Live Review: Beacons Festival 2013 [Funkirk Estate, Skipton] 16-18 August, 2013

By Paul Faller
By August 27, 2013 December 24th, 2021 Live, Reviews

After a successful debut year in 2012, Beacons Festival once again brought a stylish and varied selection of bands and DJs to the Yorkshire Dales. But improvements have been made since last year’s festival, with special mention having to go to the food – the organisers teamed up with the likes of Red’s True BBQ, Diamond Dogs, Fish& and Patty Smith’s Burgers to offer cooking that was far better quality than you’d typically expect at a festival. With good food guaranteed, all that was left to do is figure out which of the festivals myriad artists lived up to their ‘so-hot-right-now’ hype or ‘next-big-thing’ status – so let us be your guide…

Fucked Up Beacons Festival Giles Smith

Photo Credit: Beacons Festival/Giles Smith

Friday, August 16

A relatively late arrival to the site means that unfortunately we miss the first half of Friday’s proceedings, so our opening band for the weekend ends up being Esben And The Witch. They’re definitely a good way to start things off though, as the band’s second album ‘Wash The Sins Not Only The Face’ saw them adopt a more lush, textured sound – epitomised by ‘Deathwaltz’, a song blessed with a shimmering, eerie beauty.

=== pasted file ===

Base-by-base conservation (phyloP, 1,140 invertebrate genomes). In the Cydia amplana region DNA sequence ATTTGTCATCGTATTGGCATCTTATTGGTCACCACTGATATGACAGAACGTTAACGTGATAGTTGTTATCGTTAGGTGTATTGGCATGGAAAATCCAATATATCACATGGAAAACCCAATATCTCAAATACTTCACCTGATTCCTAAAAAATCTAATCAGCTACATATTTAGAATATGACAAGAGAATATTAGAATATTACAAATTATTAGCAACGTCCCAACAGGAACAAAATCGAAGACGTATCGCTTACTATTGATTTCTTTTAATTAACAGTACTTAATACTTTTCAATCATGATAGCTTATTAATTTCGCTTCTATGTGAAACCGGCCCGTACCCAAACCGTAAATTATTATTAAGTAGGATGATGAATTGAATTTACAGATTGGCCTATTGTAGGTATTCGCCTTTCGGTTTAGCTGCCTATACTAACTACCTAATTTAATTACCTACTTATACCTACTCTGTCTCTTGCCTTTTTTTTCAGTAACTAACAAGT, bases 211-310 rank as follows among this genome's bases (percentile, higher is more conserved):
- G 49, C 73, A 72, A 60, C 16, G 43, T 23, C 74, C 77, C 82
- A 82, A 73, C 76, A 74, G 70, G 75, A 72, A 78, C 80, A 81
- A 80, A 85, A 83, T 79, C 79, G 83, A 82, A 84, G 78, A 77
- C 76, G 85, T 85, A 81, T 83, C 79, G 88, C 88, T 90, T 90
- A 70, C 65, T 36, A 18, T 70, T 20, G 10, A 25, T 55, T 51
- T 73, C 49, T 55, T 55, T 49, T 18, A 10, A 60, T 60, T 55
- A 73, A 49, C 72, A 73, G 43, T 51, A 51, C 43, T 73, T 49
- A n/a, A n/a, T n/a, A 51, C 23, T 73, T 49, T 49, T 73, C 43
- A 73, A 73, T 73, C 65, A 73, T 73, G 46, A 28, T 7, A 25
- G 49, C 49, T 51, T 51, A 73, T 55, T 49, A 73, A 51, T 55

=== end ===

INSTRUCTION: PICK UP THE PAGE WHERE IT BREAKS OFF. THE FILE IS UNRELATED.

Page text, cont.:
Next up, Only Real proves to be a disappointment, simply coming across like a less charming Jamie T. Dan Croll’s summery vibes and Vondelpark’s blissful Balearic tracks mark an improvement, but it’s down to Eagulls to provide us with the meaty offering we really crave. Impassioned vocals, punchy percussion and a whole heap of guitar fuzz make tracks like ‘Moulting’ a pleasure to hear.

On the main stage, Ghostpoet makes a welcome return following his performance at last year’s festival – while he might seem like an unlikely party-starter given the often melancholy nature of his lyrics, he seems to have taken to the role remarkably well. “I was here last year and it was great. This year is greater!” he shouts, to a roar of approval from the crowd. The day’s most welcome surprise comes from Traams, who play shortly after in the You Need To Hear This tent  – their mix of ramshackle grunge stylings and motorik Krautrock grooves proves to be a effortlessly engaging prospect.

After that, it’s time for a masterclass in live performance from Fucked Up (pictured). Now, Fucked Up are a hardcore punk band, but they’re not just any hardcore punk band – they’re hard-hitting but still uplifting, and angry without being self-righteous. Frontman Damien ‘Pink Eyes’ Abraham spends most of the gig in the front row, shirtless, engaging directly with his fans – leaping about, catching crowdsurfers, donning a red wig passed to him by an audience member, making motivational speeches and generally doing his utmost to reduce any barrier between himself and the crowd to utter meaninglessness. It’s impossible not to be caught up in his boundless energy – even if you’re not a fan of the genre, we’d absolutely recommend that you see this band live.